Thursday, October 7, 2004
Discredited gallery owner struggles to survive
All he needs is time, says Pioneer Square art dealer Kurt Lidtke. With time, he can pay his way out of debt and prevail in the art business.
"It's the only business I ever wanted to be in," he says. "If I make a couple of sales, even one big sale, I can pay everybody."
|Meryl Schenker / P-I|
|Kurt Lidtke, seen in front of his Pioneer Square art gallery, is accused of owing money to owners of art consigned to his gallery. He expressed confidence in his ability to redeem his name.|
In his first interview since the public disclosure of his financial dealings with owners of art consigned to his gallery, Lidtke said his problems began with the 2001 earthquake that closed his gallery and forced him to relocate within the Square.
Sales were down, and his financial margin of safety began to erode. To stay afloat, he held on to money due clients without their permission, hoping for a quick turnaround.
Lidtke said that in most cases there were problems of miscommunication and issues of art conservation, making it difficult for him to pay on time.
In any event, clients sued. Hundreds of thousands of dollars of judgments against Lidtke have been filed and collected. He lost his Bainbridge Island house. His wife is divorcing him. Besides more unpaid collectors and artists, he has, he said, unpaid taxes, gallery rent and suppliers.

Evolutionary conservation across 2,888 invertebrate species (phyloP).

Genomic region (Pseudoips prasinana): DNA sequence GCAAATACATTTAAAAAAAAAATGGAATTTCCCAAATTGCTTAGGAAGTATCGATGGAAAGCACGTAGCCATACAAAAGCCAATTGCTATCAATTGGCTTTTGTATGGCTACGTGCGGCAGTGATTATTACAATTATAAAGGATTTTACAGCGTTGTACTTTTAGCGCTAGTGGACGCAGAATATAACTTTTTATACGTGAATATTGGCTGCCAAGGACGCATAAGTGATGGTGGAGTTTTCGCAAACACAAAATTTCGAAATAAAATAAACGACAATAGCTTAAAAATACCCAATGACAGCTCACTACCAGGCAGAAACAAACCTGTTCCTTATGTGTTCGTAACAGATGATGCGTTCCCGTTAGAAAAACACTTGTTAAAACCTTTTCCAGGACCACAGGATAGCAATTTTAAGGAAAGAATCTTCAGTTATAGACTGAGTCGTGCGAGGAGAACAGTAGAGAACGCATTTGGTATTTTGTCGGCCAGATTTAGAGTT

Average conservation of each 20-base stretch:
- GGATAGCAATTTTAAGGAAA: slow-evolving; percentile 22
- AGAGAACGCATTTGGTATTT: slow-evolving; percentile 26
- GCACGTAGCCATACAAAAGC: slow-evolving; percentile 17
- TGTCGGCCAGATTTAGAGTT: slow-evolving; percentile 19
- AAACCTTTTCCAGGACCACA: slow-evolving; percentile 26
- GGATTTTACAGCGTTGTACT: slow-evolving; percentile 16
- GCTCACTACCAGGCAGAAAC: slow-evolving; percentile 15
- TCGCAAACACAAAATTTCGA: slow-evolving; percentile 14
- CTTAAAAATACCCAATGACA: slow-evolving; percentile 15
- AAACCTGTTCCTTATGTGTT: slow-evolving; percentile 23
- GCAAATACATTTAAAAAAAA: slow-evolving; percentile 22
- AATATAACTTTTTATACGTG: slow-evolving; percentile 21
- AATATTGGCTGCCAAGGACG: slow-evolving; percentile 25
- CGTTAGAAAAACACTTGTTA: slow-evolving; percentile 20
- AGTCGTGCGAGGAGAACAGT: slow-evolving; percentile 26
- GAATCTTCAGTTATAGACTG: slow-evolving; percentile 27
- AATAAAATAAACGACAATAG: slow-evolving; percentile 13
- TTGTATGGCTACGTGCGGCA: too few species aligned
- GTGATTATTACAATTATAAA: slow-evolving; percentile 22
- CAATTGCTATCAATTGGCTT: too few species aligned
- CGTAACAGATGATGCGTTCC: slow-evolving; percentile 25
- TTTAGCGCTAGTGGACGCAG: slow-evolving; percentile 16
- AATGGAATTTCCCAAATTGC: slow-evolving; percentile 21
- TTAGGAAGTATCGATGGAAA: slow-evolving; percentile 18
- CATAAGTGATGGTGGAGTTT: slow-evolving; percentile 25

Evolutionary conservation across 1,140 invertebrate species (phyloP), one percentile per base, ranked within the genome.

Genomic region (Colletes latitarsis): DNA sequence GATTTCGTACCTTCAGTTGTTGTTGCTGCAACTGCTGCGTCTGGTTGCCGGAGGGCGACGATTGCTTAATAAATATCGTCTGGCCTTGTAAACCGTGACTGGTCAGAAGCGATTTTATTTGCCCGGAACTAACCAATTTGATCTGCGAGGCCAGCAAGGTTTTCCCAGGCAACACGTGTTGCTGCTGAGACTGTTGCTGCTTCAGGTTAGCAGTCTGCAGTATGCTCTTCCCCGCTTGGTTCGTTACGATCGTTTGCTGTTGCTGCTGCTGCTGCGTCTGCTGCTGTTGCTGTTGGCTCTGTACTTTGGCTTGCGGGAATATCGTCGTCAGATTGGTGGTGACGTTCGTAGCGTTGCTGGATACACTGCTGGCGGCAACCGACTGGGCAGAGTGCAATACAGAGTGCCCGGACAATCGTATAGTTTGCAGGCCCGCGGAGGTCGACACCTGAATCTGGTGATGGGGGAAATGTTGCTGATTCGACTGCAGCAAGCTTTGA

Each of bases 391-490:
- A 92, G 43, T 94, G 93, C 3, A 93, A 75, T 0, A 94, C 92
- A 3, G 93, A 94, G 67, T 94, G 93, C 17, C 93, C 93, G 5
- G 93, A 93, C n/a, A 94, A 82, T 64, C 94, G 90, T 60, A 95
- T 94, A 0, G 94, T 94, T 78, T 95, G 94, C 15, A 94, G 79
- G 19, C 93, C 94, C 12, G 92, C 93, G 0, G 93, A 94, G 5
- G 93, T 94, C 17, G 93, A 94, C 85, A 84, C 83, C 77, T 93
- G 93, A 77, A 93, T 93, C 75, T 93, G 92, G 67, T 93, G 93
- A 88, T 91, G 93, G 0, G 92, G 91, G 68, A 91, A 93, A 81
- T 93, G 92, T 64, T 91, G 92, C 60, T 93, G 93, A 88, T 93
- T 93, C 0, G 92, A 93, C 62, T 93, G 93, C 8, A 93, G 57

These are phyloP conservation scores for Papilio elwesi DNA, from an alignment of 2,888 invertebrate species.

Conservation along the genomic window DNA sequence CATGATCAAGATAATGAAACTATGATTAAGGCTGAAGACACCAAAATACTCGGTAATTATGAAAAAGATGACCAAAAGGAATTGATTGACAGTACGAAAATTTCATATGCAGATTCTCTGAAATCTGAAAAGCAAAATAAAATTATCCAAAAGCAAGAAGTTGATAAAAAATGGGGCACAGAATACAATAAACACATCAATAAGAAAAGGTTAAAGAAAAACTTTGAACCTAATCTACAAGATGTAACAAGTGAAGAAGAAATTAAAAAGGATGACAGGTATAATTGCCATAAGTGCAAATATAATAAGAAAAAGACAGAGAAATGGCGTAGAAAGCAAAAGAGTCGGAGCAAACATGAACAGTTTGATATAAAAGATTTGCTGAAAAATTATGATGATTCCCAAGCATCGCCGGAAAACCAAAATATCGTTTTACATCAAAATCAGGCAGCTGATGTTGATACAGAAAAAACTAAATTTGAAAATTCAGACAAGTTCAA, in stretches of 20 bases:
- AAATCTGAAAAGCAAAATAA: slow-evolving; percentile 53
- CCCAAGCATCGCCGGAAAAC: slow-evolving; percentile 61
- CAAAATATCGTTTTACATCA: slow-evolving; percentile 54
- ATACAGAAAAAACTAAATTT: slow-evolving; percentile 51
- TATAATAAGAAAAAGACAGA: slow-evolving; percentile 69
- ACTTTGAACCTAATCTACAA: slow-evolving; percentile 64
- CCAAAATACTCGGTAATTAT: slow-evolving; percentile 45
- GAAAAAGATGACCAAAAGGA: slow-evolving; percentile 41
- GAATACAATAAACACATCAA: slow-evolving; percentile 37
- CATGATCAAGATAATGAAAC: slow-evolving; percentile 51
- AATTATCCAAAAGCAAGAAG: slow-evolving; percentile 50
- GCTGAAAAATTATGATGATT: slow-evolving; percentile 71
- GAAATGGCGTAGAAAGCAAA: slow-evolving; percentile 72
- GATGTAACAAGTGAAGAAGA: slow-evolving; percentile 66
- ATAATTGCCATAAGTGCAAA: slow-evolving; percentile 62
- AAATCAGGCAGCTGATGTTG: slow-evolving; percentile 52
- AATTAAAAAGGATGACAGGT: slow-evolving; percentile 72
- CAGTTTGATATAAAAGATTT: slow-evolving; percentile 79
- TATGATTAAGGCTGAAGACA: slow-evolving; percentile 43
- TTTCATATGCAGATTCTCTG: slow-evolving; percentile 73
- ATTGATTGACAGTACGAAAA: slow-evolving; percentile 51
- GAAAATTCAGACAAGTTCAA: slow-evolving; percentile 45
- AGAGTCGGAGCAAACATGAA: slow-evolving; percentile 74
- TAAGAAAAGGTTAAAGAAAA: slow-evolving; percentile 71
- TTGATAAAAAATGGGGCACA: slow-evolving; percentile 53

Lidtke wants his creditors to trust him. Unfortunately, many of them haven't been able to reach him by phone or in the gallery. People desperate to know what happened to their artworks call him, and he doesn't call them back, a pattern he acknowledged.
Because trust is fundamental to art dealing, the Lidtke case has rattled the Seattle art world. Clients who would never dream of giving a real estate agent unsecured custody of their property think nothing of giving an art dealer art worth thousands or hundreds of thousands of dollars on the strength of a signature or even a handshake.
That's because fraud, double-dealing and even delays in making payments are rare in Seattle art circles. Everybody's guard is down, and that includes dealers themselves.
James Harris, owner of the Pioneer Square gallery bearing his name, said the Lidtke case has caused him to be more cautious. A few months ago, when a woman Harris didn't know called him and asked if he'd send her an $18,000 painting "on approval," he hesitated. She provided references, and because he had "a good feeling" about her, he didn't bother to call them.
"She ended up buying the painting and paying me promptly, but I don't think I'd do that again," Harris said.
Most Seattle dealers let clients make monthly installments on an art purchase, and virtually none charges interest. Some have contracts with their artists and clients, but many do not. "We have verbal agreements," said Phen Huang, owner of the Foster/White Gallery. Those who have contracts describe them as "loose." Francine Seders said she doesn't think contracts help much.